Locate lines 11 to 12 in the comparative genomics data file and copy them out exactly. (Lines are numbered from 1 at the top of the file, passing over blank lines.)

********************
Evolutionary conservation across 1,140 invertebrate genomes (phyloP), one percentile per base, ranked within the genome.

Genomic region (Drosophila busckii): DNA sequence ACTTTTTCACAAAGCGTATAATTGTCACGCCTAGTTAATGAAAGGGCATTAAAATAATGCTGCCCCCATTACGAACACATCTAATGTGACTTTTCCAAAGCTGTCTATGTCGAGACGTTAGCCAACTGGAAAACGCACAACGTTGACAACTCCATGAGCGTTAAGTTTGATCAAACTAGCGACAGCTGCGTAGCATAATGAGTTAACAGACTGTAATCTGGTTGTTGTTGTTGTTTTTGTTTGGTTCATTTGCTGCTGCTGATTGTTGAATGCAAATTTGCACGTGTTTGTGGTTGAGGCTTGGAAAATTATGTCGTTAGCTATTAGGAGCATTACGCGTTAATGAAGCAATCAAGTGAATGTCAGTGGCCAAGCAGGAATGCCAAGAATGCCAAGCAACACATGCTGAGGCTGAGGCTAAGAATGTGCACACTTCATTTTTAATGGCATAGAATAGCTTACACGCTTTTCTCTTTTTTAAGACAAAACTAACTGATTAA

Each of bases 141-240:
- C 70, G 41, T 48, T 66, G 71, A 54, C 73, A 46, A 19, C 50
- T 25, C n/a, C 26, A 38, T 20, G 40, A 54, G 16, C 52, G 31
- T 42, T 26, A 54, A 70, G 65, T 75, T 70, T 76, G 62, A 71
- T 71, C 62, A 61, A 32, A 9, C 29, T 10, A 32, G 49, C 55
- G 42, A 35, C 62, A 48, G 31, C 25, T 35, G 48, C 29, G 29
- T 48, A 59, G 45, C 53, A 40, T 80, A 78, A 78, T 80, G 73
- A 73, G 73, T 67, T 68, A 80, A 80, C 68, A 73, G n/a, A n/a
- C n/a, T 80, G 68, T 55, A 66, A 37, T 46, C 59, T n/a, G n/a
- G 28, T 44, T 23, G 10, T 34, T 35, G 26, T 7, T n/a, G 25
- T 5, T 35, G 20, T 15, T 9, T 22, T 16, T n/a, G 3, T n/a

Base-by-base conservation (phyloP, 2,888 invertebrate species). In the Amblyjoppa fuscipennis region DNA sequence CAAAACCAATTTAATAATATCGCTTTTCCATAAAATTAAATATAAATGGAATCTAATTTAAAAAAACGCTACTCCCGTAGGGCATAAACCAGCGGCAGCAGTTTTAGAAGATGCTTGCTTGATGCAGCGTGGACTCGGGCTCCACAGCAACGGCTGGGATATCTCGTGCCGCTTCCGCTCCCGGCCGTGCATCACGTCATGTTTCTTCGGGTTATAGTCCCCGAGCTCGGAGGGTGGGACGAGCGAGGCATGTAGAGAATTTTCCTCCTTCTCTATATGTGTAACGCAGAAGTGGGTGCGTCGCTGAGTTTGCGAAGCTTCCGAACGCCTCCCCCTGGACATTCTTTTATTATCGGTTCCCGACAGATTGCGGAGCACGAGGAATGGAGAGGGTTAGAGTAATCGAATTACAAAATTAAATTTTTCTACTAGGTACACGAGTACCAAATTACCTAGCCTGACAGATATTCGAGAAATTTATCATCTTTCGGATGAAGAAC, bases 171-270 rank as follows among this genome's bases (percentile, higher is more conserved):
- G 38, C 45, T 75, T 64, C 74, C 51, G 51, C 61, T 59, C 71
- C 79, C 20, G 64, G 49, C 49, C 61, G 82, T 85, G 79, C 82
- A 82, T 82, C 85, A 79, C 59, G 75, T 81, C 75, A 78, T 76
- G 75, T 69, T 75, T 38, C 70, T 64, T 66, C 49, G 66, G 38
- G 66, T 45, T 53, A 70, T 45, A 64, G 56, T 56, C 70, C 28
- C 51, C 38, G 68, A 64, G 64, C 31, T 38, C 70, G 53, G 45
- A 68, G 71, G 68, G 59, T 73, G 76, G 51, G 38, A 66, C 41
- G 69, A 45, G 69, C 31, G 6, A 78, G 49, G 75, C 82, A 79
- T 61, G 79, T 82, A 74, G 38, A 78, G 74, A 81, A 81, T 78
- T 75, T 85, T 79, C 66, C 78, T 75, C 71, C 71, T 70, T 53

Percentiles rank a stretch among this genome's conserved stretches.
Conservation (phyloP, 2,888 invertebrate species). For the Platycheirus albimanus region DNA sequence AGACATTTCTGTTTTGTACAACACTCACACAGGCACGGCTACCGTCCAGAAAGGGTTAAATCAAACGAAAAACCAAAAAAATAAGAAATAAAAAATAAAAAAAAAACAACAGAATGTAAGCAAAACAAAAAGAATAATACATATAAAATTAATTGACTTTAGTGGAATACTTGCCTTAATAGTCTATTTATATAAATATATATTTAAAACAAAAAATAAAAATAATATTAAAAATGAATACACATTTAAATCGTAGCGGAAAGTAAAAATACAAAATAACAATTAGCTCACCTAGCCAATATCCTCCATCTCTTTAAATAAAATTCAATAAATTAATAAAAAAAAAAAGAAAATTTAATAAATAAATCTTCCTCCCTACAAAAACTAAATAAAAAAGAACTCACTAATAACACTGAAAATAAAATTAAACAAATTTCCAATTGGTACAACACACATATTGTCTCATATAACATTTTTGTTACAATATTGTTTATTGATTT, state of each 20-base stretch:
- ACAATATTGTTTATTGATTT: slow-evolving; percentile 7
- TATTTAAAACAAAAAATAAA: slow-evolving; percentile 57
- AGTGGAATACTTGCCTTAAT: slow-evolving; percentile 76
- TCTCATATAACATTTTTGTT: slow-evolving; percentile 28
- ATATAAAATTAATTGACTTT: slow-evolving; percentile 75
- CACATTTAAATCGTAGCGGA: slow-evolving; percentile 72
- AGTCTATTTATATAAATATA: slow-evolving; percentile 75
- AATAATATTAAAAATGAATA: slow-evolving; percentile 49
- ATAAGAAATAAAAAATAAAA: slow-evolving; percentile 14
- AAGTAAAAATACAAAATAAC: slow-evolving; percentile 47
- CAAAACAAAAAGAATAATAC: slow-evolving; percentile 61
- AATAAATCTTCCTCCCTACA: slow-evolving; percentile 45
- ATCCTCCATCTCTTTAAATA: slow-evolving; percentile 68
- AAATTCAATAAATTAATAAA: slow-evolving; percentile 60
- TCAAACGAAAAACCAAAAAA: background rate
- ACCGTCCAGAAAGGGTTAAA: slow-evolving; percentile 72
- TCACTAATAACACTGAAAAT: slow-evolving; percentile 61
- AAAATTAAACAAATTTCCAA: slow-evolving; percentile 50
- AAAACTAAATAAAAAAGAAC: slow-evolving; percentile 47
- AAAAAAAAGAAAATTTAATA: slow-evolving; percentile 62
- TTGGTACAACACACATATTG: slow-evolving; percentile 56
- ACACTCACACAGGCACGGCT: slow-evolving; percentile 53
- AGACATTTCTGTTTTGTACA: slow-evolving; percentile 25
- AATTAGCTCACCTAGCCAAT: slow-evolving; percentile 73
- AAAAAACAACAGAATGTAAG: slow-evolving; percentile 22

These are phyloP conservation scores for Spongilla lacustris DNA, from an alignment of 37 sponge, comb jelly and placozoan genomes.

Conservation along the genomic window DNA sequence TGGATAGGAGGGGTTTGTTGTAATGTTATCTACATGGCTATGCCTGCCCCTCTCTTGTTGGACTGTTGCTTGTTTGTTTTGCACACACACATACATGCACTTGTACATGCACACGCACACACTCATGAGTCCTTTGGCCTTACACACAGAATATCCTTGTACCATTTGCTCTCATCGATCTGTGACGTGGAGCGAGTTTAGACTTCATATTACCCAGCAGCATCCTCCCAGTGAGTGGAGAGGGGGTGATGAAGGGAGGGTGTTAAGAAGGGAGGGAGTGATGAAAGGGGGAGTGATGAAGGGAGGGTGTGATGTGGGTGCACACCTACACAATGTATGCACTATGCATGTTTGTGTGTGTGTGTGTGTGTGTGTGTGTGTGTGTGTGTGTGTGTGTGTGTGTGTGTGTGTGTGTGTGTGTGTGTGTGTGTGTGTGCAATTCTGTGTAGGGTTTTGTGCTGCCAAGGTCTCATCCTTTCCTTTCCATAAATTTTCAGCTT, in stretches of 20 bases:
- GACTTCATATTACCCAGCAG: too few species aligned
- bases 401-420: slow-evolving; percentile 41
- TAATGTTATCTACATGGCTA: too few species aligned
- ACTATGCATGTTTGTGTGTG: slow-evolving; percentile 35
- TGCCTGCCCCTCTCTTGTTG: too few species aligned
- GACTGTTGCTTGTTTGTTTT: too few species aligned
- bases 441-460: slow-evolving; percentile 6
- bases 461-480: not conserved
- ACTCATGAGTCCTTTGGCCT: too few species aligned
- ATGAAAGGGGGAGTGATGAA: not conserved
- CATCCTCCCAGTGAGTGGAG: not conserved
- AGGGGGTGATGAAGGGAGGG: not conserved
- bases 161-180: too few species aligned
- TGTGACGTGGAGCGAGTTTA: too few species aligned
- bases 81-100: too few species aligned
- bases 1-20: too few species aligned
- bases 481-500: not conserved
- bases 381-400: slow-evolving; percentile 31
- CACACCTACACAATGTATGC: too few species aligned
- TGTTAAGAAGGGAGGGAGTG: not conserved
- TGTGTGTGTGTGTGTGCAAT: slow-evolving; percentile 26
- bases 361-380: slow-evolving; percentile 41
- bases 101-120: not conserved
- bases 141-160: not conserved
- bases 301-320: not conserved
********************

- C n/a, T 80, G 68, T 55, A 66, A 37, T 46, C 59, T n/a, G n/a
- G 28, T 44, T 23, G 10, T 34, T 35, G 26, T 7, T n/a, G 25